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When expressing recombinant proteins, in any given cellular model, one goal might be to harvest the recombinant product from the culture media. This avoids the necessity to lyse the producing cells to obtain the product, hence reducing the risk of protein contamination through the subsequent purification steps. You may also need your recombinant protein to be glycosylated, which require to use cells from upper organisms and to target the protein to the secretory pathway.
For both reasons, and possibly others, you need to use a system to address your extending protein to specific locations in the cell. Actually, Nature devised such systems that are used to sort protein in the cellular compartments. One of them relies on Signal Peptides recognized by the Signal Recognition Particles (SRPs).
1- Canonical and conserved mechanism for signal peptides
There are several secretory pathways relying on N-terminal signal sequence that have evolved in various organisms1. In this chapter we will focus on SRP-dependent pathway, as this one prevails in eukaryotes, but others can be named here, such as the sec-dependent or tat-dependent pathways that are prevalent in bacteria. Many of these pathways however co-exist within the same cells and organisms.
Signal Recognition particles are RNA-protein complexes with a conserved function but an evolving structure from Bacteria to Mammals. Simples bacterial SRPs are formed of the 4.5S RNA complexed with Ffh2, Ffh7 and Ffh8 proteins. Mammalian SRPs consists of the 7SL RNA and six proteins (SRP54, SRP19, SRP68, SRP72, SRP14 and SRP9). However, their structural evolution their biological function remains closely related: to bind to a translating ribosome and its nascent peptidic chain and to recognize a signal peptide on the peptidic chain emerging from the ribosome (figure 1). Upon recognition of such signal peptides, the translating ribosome is docked to a protein conducting channel2. In bacteria this channel is present on the plasma membrane, in Mammals it is located on the reticulum membrane.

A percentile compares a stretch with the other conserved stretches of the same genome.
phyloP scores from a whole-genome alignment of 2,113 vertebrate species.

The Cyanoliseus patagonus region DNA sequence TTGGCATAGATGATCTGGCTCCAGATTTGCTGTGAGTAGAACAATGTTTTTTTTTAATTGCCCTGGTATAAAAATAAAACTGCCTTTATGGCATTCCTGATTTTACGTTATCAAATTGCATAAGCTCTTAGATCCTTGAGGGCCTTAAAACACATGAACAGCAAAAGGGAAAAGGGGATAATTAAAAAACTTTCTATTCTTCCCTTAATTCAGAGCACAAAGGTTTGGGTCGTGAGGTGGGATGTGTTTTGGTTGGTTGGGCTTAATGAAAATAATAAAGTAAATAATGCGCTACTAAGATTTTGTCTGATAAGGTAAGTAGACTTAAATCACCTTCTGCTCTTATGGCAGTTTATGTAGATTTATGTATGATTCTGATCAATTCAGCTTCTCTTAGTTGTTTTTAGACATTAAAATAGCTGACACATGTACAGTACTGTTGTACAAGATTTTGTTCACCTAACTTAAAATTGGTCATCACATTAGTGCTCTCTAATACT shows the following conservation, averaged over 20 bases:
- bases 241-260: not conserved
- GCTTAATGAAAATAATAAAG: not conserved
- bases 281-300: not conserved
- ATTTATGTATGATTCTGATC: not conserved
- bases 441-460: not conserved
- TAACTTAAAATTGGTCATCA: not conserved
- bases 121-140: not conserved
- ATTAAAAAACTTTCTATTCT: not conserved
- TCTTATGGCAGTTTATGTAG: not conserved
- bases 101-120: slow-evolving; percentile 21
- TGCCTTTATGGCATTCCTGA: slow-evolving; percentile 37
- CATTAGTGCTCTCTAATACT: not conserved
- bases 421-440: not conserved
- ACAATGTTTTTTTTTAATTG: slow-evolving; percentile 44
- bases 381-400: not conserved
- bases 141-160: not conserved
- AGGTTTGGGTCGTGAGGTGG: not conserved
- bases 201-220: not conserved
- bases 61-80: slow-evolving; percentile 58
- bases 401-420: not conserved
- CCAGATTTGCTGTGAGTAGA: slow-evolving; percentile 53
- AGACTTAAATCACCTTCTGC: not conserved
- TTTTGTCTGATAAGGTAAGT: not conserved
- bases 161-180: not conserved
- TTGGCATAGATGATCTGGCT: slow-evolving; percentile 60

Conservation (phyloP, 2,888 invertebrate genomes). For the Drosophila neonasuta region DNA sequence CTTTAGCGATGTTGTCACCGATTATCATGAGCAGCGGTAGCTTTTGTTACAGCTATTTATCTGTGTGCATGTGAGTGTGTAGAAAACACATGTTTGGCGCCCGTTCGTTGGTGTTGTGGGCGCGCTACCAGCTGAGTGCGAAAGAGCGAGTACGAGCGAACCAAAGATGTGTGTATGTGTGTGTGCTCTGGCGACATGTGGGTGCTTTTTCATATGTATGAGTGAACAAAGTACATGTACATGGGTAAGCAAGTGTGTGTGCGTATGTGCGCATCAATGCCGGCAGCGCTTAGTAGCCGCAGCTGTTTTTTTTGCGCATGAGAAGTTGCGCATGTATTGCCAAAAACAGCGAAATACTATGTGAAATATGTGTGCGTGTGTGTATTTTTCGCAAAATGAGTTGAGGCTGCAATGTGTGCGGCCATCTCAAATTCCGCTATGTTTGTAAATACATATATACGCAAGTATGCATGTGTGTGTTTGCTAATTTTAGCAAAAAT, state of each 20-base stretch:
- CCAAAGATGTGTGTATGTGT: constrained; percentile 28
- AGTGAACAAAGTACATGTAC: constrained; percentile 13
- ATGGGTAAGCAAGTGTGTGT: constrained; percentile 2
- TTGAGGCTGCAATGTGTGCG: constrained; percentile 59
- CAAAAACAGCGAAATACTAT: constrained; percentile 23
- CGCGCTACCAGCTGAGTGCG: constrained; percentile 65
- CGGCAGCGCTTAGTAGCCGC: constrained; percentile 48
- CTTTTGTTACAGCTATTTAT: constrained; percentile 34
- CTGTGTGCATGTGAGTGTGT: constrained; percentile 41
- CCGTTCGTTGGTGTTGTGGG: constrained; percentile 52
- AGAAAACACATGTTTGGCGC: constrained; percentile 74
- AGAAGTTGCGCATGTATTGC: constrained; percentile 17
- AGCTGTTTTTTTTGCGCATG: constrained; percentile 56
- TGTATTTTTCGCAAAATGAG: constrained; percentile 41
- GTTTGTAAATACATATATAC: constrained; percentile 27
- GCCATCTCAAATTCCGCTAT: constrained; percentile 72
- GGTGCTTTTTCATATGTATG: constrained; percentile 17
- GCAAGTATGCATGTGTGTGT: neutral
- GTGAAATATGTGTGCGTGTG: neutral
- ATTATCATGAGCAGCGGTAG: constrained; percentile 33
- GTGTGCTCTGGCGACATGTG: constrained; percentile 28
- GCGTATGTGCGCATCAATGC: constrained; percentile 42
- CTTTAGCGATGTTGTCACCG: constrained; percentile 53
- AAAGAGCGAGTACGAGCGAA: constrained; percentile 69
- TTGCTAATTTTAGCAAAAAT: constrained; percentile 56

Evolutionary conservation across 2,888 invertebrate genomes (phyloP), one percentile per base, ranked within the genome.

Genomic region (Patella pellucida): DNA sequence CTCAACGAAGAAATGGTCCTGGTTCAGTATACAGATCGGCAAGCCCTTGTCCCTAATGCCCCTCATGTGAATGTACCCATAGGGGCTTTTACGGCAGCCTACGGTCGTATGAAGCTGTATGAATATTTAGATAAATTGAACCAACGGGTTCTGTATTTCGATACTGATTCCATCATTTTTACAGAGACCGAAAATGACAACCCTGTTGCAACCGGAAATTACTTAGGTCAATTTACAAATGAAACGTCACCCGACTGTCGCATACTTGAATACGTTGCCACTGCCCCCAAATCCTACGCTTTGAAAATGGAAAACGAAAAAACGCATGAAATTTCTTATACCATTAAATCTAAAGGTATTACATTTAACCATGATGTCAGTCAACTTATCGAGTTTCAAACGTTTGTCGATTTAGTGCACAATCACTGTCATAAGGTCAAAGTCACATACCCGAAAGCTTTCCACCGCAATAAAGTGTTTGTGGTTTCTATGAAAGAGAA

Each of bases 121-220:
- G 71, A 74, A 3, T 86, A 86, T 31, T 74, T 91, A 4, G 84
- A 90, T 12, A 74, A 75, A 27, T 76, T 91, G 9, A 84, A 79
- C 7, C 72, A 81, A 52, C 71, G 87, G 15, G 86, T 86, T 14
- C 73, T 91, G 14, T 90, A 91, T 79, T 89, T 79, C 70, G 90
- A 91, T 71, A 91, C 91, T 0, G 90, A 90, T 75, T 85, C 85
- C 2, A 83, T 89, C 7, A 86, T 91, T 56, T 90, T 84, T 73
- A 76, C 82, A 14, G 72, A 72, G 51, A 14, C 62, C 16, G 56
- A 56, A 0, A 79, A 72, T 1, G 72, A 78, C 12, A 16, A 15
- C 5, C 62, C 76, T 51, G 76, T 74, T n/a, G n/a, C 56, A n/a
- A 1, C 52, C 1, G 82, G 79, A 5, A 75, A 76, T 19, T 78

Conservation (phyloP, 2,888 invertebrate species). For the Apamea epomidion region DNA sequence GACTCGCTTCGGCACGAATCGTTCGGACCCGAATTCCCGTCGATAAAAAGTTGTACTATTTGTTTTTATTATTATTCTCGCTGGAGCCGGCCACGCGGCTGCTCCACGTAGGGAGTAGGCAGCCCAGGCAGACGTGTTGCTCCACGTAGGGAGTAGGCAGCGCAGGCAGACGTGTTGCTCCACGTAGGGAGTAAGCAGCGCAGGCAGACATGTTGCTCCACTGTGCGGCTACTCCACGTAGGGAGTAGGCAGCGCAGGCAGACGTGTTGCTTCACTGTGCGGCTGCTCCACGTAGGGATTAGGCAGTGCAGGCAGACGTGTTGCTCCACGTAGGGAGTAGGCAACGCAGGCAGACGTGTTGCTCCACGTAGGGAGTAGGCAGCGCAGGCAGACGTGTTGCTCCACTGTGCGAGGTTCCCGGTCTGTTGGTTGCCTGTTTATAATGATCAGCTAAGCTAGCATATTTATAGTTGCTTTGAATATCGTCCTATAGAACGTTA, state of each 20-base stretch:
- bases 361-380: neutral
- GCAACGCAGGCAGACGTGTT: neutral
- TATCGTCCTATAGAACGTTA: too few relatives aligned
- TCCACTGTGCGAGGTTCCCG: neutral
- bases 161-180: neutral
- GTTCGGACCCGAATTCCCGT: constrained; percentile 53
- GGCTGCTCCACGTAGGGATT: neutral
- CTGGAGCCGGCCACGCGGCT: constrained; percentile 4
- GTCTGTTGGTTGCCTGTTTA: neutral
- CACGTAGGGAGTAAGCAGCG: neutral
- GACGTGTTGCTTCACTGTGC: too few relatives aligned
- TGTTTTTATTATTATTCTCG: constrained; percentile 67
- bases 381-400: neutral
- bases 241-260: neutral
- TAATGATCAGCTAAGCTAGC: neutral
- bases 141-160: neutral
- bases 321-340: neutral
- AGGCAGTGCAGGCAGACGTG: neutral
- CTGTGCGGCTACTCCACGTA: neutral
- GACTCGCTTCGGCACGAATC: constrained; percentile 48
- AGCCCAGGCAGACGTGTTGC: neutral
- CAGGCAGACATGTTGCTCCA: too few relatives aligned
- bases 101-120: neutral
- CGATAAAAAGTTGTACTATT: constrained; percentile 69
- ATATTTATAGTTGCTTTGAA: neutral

Figure 1: Signal peptides mechanism in Prokaryotic Cell and Eukariotyc Cell.
2- Signal peptide common characteristics
Despite the diversity of existing the secretory pathways, signal peptides have conserved common structural features across the species. Three regions, termed N-, H- and C-region, have been studied and characterized.